The sulfopolyester polymer of Example 13 was spun into bicomponent islands-in-the-sea cross-section fibers with 37 islands fibers using a bicomponent extrusion line. The primary extruder fed polyester to form the “islands” in the islands-in-the-sea fiber cross-section structure. The secondary extruder fed the water dispersible sulfopolyester polymer to form the “sea” in the islands-in-sea bicomponent fiber. The inherent viscosity of the polyester was 0.52 dL/g while the melt viscosity of the dry water dispersible sulfopolyester was about 3500 poise measured at 240° C. and 1 rad/sec strain rate using the melt viscosity measurement procedure described previously. These islands-in-sea bicomponent fibers were made using two spinnerets with 175 holes each and throughput rate of 1.0 gms/minute/hole. The polymer ratio between “islands” polyester and “sea” sulfopolyester was 70% to 30%. These bicomponent fibers were spun using an extrusion temperature of 280° C. for the polyester component and 255° C. for the sulfopolyester component. The bicomponent fibers contained a multiplicity of filaments (350 filaments) and were melt spun at a speed of about 1000 meters/minute using a take-up roll heated to 100° C. forming filaments with a nominal denier per filament of about 9 and an average fiber diameter of about 36 microns. A finish solution of 24 wt % PT 769 finish was applied to the bicomponent fiber using a kiss roll applicator. The filaments of the bicomponent fiber were combined and were then drawn 3.0× on a draw line at draw roll speed of 100 m/minute and temperature of 38° C. forming drawn islands-in-sea bicomponent filaments with an average denier per filament of about 3 and average diameter of about 20 microns. These drawn island-in-sea bicomponent fibers were cut into short length fibers of about 6.4 millimeters length. These short length islands-in-sea bicomponent fibers were comprised of polyester microfiber “islands” of average diameter of about 2.8 microns.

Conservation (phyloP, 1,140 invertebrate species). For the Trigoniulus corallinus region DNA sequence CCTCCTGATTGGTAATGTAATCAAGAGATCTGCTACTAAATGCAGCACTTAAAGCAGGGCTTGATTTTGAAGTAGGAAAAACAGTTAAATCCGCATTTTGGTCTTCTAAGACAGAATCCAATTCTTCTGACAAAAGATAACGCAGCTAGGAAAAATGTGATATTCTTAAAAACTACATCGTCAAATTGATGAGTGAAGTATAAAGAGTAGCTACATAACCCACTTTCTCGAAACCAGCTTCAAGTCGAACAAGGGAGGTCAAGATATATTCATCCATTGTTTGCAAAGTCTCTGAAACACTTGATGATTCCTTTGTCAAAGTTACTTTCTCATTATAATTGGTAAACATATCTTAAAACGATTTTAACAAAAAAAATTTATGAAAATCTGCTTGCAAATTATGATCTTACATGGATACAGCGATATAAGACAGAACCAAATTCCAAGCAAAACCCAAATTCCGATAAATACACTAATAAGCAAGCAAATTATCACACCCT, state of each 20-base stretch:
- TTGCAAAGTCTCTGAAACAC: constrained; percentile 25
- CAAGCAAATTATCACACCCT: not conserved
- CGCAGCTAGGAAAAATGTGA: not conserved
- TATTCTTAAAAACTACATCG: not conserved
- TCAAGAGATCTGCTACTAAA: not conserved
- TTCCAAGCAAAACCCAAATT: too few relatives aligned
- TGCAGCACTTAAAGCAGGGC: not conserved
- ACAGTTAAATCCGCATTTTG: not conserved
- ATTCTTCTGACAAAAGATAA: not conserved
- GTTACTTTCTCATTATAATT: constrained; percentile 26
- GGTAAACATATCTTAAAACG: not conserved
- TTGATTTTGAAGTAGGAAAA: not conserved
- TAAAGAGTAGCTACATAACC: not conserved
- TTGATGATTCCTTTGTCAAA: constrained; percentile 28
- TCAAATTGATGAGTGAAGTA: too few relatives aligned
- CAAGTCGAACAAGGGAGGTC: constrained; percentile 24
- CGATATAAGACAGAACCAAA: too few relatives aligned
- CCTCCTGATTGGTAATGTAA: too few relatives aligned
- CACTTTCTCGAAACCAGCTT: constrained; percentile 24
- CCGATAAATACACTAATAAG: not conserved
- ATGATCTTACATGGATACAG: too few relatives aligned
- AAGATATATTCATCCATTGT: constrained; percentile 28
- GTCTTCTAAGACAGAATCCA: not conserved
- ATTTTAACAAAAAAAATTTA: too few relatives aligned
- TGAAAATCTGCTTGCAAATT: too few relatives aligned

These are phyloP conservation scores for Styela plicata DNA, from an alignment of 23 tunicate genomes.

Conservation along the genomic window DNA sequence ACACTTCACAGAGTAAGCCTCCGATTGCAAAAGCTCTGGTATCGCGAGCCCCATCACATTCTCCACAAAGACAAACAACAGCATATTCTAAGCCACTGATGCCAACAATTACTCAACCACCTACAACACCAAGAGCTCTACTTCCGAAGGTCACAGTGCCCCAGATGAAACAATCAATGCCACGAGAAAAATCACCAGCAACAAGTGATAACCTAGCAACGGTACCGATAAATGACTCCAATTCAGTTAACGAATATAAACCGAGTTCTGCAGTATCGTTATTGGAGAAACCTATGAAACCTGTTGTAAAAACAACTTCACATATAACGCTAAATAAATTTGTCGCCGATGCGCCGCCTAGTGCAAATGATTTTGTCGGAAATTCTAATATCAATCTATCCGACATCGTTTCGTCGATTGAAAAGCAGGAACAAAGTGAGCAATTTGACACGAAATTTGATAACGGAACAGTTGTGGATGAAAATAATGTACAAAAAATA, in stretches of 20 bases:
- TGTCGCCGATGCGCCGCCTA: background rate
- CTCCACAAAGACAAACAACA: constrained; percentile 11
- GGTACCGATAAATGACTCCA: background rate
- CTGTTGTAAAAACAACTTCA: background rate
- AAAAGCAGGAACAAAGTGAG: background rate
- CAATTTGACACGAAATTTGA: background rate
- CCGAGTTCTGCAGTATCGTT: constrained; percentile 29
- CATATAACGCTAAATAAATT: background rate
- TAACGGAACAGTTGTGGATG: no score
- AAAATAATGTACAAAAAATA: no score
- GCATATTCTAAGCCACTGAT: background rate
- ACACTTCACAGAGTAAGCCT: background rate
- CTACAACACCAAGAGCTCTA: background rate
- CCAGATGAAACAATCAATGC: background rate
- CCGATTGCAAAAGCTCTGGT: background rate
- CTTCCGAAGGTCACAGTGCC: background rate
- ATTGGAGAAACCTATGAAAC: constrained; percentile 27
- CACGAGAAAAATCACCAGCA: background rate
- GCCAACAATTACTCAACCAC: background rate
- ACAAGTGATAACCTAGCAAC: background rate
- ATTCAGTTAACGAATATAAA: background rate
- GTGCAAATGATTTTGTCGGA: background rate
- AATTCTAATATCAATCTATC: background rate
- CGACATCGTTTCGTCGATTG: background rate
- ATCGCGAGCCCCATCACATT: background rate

Example 30